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James Thomson 1700 (Port Glasgow) – 1748 (London)

Sleepless himself to give to others sleep.
He giveth His beloved sleep.

  I HEARD the sounding of the midnight hour;
  The others one by one had left the room,
  In calm assurance that the gracious power
  Of Sleep's fine alchemy would bless the gloom,
  Transmuting all its leaden weight to gold,
  To treasures of rich virtues manifold,
  New strength, new health, new life;
  Just weary enough to nestle softly, sweetly,
  Into divine unconsciousness, completely
Delivered from the world of toil and care and strife.

  Just weary enough to feel assured of rest,
  Of Sleep's divine oblivion and repose,
  Renewing heart and brain for richer zest
  Of waking life when golden morning glows
  As young and pure and glad as if the first
  That ever on the void of darkness burst
  With ravishing warmth and light;
  On dewy grass and flowers and blithe birds singing
  And shining waters, all enraptured springing,
Fragrance and shine and song, out of the womb of night.

  But I with infinite weariness outworn,
  Haggard with endless nights unblessed by sleep,
  Ravaged by thoughts unutterably forlorn,
  Plunged in despairs unfathomably deep,
  Went cold and pale and trembling with affright
  Into the desert vastitude of Night,
  Arid and wild and black;
  Foreboding no oasis of sweet slumber,
  Counting beforehand all the countless number
Of sands that are its minutes on my desolate track.

  And so I went, the last, to my drear bed,
  Aghast as one who should go down to lie
  Among the blissfully unconscious dead,
  Assured that as the endless years flowed by
  Over the dreadful silence and deep gloom
  And dense oppression of the stifling tomb,
  He only of them all,
  Nerveless and impotent to madness, never
  Could hope oblivion's perfect trance for ever:
An agony of life eternal in death's pall.

  But that would be for ever, without cure! —
  And yet the agony be not more great;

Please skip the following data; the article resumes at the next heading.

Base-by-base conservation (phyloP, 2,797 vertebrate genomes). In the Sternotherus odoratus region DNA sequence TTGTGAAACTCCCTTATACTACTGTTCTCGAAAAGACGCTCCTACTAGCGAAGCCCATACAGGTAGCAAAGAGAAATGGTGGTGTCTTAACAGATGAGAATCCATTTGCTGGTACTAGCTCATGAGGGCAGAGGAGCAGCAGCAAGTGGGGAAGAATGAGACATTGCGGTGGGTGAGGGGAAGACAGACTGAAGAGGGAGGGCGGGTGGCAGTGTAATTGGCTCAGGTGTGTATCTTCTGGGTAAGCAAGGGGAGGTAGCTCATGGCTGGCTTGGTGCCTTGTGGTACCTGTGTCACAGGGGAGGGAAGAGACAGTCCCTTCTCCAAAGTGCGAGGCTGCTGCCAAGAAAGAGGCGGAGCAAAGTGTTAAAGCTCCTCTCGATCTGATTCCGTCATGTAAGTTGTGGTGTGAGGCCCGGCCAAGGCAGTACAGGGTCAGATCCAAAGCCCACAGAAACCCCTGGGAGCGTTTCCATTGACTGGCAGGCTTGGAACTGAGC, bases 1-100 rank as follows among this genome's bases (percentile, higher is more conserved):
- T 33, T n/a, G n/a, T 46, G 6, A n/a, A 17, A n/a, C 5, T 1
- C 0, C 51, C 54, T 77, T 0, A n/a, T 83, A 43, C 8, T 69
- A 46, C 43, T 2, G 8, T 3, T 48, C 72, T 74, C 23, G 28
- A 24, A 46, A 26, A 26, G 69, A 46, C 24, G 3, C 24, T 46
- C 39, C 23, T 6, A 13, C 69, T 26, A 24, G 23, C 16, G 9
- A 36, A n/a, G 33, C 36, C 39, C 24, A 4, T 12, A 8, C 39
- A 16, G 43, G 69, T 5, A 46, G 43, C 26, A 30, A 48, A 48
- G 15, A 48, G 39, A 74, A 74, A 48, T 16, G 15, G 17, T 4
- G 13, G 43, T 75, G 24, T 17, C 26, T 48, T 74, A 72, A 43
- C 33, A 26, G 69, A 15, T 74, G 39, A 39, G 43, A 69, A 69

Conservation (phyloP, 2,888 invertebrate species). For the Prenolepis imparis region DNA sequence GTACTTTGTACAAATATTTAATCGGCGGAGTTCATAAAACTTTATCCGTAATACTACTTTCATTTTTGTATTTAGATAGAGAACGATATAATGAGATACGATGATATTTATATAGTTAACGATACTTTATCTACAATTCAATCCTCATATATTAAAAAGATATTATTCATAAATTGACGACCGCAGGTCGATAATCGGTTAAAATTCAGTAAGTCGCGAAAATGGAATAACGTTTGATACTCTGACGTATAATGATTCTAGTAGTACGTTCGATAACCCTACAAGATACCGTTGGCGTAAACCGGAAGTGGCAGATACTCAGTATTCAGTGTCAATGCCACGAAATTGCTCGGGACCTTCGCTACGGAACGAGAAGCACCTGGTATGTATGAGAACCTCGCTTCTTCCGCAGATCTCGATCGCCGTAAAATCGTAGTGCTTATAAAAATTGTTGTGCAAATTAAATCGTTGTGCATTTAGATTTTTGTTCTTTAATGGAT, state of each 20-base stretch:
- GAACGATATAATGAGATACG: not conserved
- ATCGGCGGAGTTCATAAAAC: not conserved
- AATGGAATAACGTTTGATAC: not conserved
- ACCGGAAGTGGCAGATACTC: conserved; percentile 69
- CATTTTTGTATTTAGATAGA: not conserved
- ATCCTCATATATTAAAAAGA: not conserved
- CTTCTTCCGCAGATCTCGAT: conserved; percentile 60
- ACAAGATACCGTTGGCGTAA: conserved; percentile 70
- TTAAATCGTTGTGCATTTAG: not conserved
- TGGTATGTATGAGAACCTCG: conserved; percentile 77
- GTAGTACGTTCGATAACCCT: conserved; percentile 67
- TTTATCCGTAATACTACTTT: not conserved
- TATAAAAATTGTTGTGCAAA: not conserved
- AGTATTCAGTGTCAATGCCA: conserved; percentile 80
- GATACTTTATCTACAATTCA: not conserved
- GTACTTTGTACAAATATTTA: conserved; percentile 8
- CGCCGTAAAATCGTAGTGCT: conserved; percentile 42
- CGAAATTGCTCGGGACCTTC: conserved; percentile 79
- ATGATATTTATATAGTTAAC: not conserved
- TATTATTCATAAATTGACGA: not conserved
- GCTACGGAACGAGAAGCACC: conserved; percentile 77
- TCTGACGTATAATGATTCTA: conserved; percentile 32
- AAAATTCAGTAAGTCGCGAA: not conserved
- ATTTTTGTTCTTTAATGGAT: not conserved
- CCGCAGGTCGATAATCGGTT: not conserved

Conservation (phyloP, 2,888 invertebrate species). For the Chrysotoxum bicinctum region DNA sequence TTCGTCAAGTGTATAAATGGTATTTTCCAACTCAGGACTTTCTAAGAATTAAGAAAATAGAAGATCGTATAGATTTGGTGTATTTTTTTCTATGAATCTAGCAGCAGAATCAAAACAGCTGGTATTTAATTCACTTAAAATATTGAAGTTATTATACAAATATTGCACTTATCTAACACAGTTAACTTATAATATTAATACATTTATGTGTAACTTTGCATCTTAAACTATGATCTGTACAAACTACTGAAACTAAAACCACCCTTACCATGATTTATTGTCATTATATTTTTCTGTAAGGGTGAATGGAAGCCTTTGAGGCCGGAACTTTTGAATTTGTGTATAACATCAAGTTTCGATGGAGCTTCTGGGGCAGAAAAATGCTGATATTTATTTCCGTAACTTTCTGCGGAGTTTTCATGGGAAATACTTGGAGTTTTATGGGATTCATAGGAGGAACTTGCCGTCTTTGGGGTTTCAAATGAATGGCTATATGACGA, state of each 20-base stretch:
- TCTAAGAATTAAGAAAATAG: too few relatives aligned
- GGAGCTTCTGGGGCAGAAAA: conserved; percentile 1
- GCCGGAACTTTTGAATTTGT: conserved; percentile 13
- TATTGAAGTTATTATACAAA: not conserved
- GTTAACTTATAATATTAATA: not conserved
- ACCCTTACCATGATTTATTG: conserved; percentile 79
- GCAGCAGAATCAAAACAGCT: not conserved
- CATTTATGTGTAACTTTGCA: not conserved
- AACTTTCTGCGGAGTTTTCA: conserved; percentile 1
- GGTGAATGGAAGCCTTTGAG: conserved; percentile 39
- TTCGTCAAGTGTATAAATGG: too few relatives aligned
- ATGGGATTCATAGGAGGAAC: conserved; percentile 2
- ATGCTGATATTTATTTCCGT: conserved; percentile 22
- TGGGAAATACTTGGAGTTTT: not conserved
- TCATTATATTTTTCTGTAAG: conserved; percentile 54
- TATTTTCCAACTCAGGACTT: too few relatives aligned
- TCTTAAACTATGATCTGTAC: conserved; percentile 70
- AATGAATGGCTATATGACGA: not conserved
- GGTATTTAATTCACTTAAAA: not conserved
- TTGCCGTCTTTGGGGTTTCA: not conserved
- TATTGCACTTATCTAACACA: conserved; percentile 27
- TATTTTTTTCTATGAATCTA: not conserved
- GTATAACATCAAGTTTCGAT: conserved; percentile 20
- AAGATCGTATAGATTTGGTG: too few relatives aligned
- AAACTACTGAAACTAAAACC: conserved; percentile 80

Supreme fatigue and pain, while they endure,
  Into Eternity their time translate;
  Be it of hours and days or countless years,
  And boundless aeons, it alike appears
  To the crushed victim's soul;
  Utter despair foresees no termination,
  But feels itself of infinite duration;
The smallest fragment instant comprehends the whole.

  The absolute of torture as of bliss
  Is timeless, each transcending time and space;
  The one an infinite obscure abyss,
  The other an eternal Heaven of grace. —
  Keeping a little lamp of glimmering light
  Companion through the horror of the night,
  I laid me down aghast
  As he of all who pass death's quiet portal
  Malignantly reserved alone immortal,
In consciousness of bale that must for ever last.

  I laid me down, and closed my heavy eyes,
  As if sleep's mockery might win true sleep;
  And grew aware, with awe but not surprise,
  Blindly aware through all the silence deep,
  Of some dark Presence watching by my bed,
  The awful image of a nameless dread;
  But I lay still, fordone;
  And felt its Shadow on me dark and solemn
  And steadfast as a monumental column,
And thought drear thoughts of Doom, and heard the bells chime

  And then I raised my weary eyes and saw,
  By some slant moonlight on the ceiling thrown
  And faint lamp-gleam, that Image of my awe,
  Still as a pillar of basaltic stone,
  But all enveloped in a sombre shroud
  Except the wan face drooping heavy-browed,
  With sad eyes fixed on mine;
  Sad weary yearning eyes, but fixed remorseless
  Upon my eyes yet wearier, that were forceless
To bear the cruel pressure; cruel, unmalign.

  Wherefore I asked for what I knew too well:
  0 ominous midnight Presence, What art Thou?
  Whereto in tones that sounded like a knell:
  'I am the Second Hour, appointed now
  To watch beside thy slumberless unrest.'
  Then I: Thus both, unlike, alike unblest;
  For I should sleep, you fly:
  Are not those wings beneath thy mantle moulded?
  0 Hour! unfold those wings so straitly folded,
And urge thy natural flight beneath the moonlit sky.
  'My wings shall open when your eyes shall close
  In real slumber from this waking drear;
  Your wild unrest is my enforced repose;
  Ere I move hence you must not know me here.
  Could not your wings fan slumber through my brain,
  Soothing away i
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Submitted on May 13, 2011

3:33 min read

James Thomson

James Thomson, who wrote under the pseudonym Bysshe Vanolis, was a Scottish Victorian-era poet famous primarily for the long poem The City of Dreadful Night, an expression of bleak pessimism in a dehumanized, uncaring urban environment. more…

All James Thomson poems | James Thomson Books

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